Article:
A Victorian Beauty in Shelter Island
Any grande dame worth her tiara knows that a tasteful face-lift can refresh her looks without erasing her past. In 2013, fashion editor and photographer Mallory Samson fell in love with an 1870s Victorian Gothic—a style also known as Carpenter Victorian or Carpenter Gothic—and embarked on a four-year journey to restore the three-bedroom house while keeping its historic charm intact.
Having been a fashion editor at Avenue, Bride’s, and J. Crew, a member of the fashion departments at GQ and Self, and a photography editor for Nike, Samson knew a thing or two about the powers of transformation, a skill set that served her well during later endeavors as a wedding photographer and, more recently, a lifestyle and fine art photographer. When she first laid eyes on the house, she was ambling around the gently curved streets of Shelter Island Heights. “My husband and I happened to come around the corner,” she recalls, “and it was love at first sight. I looked down and there was a for sale sign. We immediately called the broker and discovered that it used to belong to [fashion editor] Martha Baker. I had been her assistant at Self and knew that she had great taste.” Another telling sign: An earlier owner had been Charles Schwefel, who owned the Gramercy Park Hotel around 1945, and Samson happened to live on Gramercy Park.
The elaborately detailed house and its characterful neighbors, whether updated or aging gracefully, give Shelter Island Heights much of its original charm. Established as the Shelter Island Grove and Camp Meeting Association of the Methodist Episcopal Church on May 11, 1872, the tight-knit community displayed a “hospitality toward strangers,” according to a New York Times report dated July 18, 1873. “Universal good feeling and sociability seemed to prevail everywhere in the camp, and one would be a churl, indeed, not to feel softened and kindly toward his fellows amid the beautiful surroundings of this Grove.” Such camaraderie lives on to this day, as the association continues to maintain its own tennis courts, beach club, and chapel.
Located on one of the larger properties in the neighborhood—a half-acre with two lawns and a garage—Samson’s home has a private feel, perched above the road and surrounded by stately trees. “It’s quiet, and the energy is very peaceful,” says Samson, who like many Shelter Islanders starts to decompress as soon as she gets off the ferry. The renovation goal: keep “as much old as possible,” leaving details intact or creating exact replicas such as the ornate railings and posts on the wraparound porch. “What’s so interesting about a restoration is the amazing artisans you meet. And they do all the work by hand. In so many houses, the soul is stripped away, and it’s sad. But this old lady is smiling and so proud. The soul is there.”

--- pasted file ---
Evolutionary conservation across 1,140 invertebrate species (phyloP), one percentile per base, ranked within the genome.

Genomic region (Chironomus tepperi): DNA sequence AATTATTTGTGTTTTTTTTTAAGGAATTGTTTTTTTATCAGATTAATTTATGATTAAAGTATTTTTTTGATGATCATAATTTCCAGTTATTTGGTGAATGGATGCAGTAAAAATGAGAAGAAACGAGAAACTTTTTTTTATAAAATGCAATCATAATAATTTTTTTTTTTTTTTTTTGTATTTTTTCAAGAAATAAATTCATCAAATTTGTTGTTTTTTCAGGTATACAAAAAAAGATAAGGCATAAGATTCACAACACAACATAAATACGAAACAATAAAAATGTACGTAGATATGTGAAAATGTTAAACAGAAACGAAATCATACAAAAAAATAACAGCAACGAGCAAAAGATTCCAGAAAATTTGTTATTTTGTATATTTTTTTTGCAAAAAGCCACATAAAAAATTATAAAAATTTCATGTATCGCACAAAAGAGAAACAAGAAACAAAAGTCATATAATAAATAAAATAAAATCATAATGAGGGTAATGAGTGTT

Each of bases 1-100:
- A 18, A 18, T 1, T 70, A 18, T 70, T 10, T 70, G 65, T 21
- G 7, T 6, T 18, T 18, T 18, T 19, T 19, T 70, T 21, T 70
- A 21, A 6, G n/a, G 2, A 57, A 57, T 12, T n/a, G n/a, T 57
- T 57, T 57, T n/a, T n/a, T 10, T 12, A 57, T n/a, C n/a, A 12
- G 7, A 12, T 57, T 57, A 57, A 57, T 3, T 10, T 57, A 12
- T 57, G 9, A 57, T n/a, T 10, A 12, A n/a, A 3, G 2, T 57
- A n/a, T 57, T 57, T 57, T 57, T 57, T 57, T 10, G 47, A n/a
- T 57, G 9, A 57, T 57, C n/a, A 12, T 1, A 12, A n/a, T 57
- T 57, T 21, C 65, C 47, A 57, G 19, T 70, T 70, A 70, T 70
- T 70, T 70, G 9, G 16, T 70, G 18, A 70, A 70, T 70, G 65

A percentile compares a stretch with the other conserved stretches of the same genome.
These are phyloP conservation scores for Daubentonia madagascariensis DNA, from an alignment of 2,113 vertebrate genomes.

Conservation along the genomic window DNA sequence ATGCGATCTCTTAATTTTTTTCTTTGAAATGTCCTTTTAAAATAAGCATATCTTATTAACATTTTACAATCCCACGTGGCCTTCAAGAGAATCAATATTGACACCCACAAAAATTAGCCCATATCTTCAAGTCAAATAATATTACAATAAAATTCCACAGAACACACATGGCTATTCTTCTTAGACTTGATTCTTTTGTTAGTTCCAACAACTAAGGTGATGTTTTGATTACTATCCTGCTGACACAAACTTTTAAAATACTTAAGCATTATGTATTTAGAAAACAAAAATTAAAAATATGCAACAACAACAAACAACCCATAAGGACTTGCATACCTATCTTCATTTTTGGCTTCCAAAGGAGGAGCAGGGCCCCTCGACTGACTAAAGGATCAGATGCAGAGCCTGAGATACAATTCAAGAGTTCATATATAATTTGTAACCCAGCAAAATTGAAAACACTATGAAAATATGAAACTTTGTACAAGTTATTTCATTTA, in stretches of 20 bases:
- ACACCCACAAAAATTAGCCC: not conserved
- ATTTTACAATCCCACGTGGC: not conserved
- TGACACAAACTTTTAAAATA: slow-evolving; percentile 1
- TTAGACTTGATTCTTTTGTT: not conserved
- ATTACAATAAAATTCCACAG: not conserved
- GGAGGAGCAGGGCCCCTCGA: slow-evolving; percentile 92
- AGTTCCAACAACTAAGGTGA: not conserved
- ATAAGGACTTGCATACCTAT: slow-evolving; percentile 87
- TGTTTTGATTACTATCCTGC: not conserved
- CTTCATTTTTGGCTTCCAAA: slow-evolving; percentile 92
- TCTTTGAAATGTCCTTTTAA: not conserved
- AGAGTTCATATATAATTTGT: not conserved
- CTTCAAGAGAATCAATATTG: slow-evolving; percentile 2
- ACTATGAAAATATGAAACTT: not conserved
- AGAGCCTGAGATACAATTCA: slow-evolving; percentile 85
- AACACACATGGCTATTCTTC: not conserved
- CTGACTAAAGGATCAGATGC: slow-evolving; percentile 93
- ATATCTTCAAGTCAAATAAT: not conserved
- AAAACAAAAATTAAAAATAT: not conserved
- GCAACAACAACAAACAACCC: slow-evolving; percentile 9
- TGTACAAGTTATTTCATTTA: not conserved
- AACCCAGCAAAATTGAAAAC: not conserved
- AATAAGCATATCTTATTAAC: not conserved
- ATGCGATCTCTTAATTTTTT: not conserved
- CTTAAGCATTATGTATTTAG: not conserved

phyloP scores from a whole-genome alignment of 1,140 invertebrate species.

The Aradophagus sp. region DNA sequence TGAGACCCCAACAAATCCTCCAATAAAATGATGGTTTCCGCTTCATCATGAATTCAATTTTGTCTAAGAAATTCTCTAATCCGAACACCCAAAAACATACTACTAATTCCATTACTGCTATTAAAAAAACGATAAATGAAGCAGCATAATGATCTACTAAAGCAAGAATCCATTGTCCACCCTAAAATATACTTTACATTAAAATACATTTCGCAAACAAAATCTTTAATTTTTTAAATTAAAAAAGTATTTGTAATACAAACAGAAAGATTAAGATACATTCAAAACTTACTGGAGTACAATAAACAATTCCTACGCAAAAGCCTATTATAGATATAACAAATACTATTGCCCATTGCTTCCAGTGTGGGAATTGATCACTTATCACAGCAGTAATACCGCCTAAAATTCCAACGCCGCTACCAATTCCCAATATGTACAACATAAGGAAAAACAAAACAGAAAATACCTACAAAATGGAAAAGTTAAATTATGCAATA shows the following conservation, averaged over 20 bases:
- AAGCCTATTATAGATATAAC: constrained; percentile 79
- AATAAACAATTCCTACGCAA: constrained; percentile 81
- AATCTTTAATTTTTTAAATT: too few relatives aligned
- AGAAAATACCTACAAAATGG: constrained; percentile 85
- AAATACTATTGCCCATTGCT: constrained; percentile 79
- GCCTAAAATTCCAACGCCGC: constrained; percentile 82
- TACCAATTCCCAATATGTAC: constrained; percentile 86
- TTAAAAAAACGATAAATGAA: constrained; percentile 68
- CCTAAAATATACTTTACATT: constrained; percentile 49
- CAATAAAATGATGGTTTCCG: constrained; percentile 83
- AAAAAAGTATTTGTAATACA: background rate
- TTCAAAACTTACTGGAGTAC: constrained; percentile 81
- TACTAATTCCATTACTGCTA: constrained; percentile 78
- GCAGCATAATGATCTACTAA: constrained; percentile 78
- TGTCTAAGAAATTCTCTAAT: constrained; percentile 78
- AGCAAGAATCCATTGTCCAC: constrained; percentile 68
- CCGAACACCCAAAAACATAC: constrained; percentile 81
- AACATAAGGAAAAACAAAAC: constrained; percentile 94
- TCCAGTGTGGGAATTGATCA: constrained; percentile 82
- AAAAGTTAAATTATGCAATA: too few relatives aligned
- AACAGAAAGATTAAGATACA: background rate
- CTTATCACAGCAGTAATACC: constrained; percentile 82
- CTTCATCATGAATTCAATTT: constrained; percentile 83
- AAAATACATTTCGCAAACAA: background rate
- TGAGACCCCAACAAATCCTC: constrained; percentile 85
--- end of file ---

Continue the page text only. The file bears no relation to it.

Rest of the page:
The cross-shaped open floor plan centers around a three-story-high central atrium and mansard tower, with a balcony on the second floor and a special Plexiglas platform installed by Samson as a third-level meditation loft. On the ground floor, a spacious living area is bracketed by comfortable lounging areas dedicated to reading or enjoying the newly whitewashed brick fireplace. Navy blue and stripes set the tone on furnishing pieces sourced from East End shops such as Beall & Bell and Ruby Beets, all anchored by ebony-painted floors. The decor is intentionally understated, Samson says: “There is so much detail and visual interest in the woodwork—it’s complex and simple at the same time. It’s definitely not cookie-cutter.” Old-style push buttons for electrical controls and real ship lights “show a sense of history throughout.” In the dining room, Samson likes to set the table with a special collection of hand-painted plates featuring scenes of Shelter Island. The warm, inviting space sits adjacent to the modernized kitchen, a previous addition to the original house, since the camp’s communal kitchen brought meals via trolley to association members, and no cooking was needed.
The master bedroom, which lies beneath vaulted ceilings on the second level, is simply decorated with a set of his and hers bureaus bought for $75 at a Locust Valley church sale and a Lillian Bassman photograph. A second bedroom with similar vaulted ceilings and a third bedroom now converted into a TV room complete this floor, from which those without a fear of heights can climb a steeply pitched ladder to the top floor’s cupola and four windows featuring 360-degree bird’s-eye vistas.
In some regards, life hasn’t changed all that much since 1872, and Samson wouldn’t have it any other way. She often entertains friends on the gazebo porch for dinner, pops down to Sunset Beach for lunch, rides her bike, walks Barney and Emma, her two golden doodles, and otherwise basks in the glow of her newly invigorated home. “There’s something magical about this house,” she says. “It’s a special place to be.”
A version of this article appeared in the July 15, 2018 issue of HC&G (Hamptons Cottages & Gardens) with the headline: Victorian Beauty.